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You Can Grow It: A low-water garden

A demonstration garden in Nampa's Lakeview Park is full of beautiful plants that thrive in low-water environments.

NAMPA, Idaho — Saving water is always a good thing, especially in dry years like 2021.

In Nampa's Lakeview Park, there's a small garden that's different from the rest of the park. Instead of lush green grass and shady trees, this garden looks more like the surrounding natural landscape of southwest Idaho.

The city of Nampa built the 'rain garden' to educate all of us on the types of plants that can grow while conserving water.

"A rain garden is designed to soak up any excess stormwater runoff we get," explains Amy Reynolds with Nampa Community Outreach.

They can also filter any pollutants before they reach nearby waterways.

"Given our current water resources, it's really beneficial to have a rain garden in your yard," said Reynolds. "You're going to end up using a lot less irrigation water."

Besides absorbing excess runoff, the garden is filled with native plants that will thrive in the extremes common to our local climate.

"Anyone can put one of these together," said Reynolds. "We do have instructional booklets here that the city provides, as well as information on these signs over here."

We're not always going to have access to the same amount of water we do today in Idaho so a rain garden is one way to have a beautiful landscape while conserving our limited resources.

The Nampa rain garden was completed earlier this summer. Each plant variety was selected to represent native Idaho vegetation for color, drought tolerance, and the ability to survive our hot summers and cold winters.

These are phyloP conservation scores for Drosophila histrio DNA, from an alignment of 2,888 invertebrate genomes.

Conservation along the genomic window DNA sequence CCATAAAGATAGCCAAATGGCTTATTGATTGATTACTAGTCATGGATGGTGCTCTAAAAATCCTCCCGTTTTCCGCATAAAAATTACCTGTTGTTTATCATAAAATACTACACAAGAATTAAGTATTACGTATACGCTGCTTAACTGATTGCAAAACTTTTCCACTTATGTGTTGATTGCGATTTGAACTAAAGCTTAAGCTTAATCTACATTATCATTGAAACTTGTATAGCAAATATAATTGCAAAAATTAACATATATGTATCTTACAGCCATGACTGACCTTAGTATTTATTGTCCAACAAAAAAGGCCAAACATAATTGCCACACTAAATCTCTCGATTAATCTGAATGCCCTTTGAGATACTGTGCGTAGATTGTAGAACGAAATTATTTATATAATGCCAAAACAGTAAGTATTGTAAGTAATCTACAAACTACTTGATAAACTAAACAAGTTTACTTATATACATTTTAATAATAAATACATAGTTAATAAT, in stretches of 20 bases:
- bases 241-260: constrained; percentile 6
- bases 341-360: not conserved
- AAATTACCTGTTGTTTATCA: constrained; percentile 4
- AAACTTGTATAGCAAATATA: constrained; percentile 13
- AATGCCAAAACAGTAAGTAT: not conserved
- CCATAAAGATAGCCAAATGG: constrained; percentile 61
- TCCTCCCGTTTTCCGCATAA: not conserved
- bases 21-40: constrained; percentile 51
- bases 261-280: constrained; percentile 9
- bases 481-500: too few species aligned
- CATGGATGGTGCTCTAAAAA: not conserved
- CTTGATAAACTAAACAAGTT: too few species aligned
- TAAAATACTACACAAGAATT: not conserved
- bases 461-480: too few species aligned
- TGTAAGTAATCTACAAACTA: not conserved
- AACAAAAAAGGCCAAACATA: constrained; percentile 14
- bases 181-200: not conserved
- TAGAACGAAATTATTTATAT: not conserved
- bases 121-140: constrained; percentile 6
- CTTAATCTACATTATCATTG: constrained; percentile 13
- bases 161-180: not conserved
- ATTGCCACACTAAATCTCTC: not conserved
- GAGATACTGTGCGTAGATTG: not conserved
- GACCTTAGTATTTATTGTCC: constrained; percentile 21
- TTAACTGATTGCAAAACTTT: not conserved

When considering installing a rain garden, there are a few things to keep in mind.

"I look at the area, the shape of it," explains horticulture specialist Rachel Armstrong. "I know the different plants that have various heights once they grow, so I take that into account because I don't want to hide some plants, but I also want to put similar colors together and just have that variety so there's interest throughout the whole bed."

You'll also want to take into account the amount of rain your area receives on average.

"So for the longevity of this garden, and for the success of the garden, we chose more low-water ones so that the plants will actually live," explained Armstrong.

The Nampa rain garden includes a lacy pink yarrow, bright purple coneflowers, various shades of penstemons, and a striking red hyssop.

These plants also attract wildlife and pollinators.

"We have hummingbirds, butterflies, a variety of different bees," said Armstrong.

Several types of native grasses are also on display including fountain grass, feather seed grass and blue oat grass.

The ultimate goal of the rain garden is to make us all more aware of the need to conserve water, and to display some of the native plants that will not only survive but will provide beauty and longevity in your home landscape.

The Nampa rain garden is located in the northwest part of Lakeview Park at Garrity Boulevard and Eleventh Avenue North, in Nampa.

There are informational signs displaying information about the plants and the city has instructional booklets available.

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